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The adoption of Security Council resolution 1325 on women, peace and security in October 2000 marked the beginning of a global agenda on women in armed conflicts and post-conflict transition. Women, Peace and Security: Repositioning gender in peace agreements discusses the context and the content of this UN agenda and provides a systematic review of its implementation, over the last fifteen years, in peace agreements around the world.
This book is timely, offering a valuable contribution to the literature on gender in armed conflicts, peace agreements, peace mediation, and transitional justice and is essential reading for practitioners and scholars working in this field. The study adopts an interdisciplinary approach to raise key theoretical and practical questions often overlooked by scholars working within the strict boundaries of the distinct disciplines. The book introduces a new dataset on peace agreements that provides important comprehensive evidence on the extent to which resolution 1325 and other subsequent resolutions on women, peace and security have impacted on peace agreements. Through the reflections of elite peacemakers, the book provides additional insights into the practice of peacemaking and the challenges of implementing the UN resolutions on women, peace and security on the ground.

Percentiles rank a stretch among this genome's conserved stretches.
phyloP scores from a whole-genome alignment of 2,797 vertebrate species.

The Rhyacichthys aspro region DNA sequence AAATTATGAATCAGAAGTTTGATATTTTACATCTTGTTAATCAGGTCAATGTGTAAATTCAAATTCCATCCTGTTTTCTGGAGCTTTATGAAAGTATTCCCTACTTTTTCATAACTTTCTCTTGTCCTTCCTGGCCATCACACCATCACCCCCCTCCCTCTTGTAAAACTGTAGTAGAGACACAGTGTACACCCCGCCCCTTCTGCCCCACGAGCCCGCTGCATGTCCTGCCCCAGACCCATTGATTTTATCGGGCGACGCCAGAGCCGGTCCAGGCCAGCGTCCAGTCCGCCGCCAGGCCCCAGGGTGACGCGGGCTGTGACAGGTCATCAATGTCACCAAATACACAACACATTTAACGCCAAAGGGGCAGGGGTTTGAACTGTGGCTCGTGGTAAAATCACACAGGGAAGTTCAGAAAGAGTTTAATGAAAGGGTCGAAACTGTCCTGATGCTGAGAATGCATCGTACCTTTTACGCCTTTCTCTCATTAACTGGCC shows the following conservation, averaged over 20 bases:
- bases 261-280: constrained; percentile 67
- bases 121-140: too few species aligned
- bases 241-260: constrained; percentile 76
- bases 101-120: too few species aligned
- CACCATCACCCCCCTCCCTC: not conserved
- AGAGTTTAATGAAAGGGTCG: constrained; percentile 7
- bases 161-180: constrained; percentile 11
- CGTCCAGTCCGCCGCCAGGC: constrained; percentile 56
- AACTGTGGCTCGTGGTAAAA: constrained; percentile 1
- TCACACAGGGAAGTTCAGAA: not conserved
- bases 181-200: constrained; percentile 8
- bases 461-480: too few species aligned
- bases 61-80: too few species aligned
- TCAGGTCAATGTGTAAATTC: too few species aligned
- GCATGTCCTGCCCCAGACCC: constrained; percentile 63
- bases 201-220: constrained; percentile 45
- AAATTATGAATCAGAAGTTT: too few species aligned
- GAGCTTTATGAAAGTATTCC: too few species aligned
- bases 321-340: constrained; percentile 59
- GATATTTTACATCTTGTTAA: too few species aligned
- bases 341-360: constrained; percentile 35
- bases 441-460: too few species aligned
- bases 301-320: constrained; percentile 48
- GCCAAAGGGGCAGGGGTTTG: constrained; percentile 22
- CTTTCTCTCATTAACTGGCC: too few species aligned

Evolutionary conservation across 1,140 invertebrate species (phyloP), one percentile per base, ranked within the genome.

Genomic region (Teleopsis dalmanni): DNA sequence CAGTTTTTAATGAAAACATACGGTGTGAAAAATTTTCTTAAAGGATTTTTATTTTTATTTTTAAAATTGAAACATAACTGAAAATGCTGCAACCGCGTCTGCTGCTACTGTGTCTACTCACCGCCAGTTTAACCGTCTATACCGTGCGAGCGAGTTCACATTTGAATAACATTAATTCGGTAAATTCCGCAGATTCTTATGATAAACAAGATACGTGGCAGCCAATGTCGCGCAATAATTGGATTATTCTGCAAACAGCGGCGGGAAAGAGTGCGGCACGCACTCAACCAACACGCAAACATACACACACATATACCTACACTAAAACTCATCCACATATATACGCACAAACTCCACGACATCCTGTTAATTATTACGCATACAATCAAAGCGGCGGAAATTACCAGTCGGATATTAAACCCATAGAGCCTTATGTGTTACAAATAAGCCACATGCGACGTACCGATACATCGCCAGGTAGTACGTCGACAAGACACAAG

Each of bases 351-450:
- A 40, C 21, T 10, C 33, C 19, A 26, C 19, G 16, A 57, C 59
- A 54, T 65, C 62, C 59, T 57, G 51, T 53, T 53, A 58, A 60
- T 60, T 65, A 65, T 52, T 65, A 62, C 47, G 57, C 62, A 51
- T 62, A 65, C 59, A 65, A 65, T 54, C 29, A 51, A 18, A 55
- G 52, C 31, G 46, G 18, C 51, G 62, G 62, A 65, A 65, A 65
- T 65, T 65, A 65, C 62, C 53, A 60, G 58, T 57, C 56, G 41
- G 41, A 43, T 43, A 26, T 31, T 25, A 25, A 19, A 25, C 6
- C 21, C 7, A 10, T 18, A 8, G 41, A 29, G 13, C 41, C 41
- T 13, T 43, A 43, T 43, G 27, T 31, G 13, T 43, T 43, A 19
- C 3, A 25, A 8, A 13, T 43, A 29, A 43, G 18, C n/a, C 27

The findings of this book have important policy implications for governments, international organisations and NGOs who must refocus their efforts on bridging the gap between the theory and practice of gender sensitive peacemaking.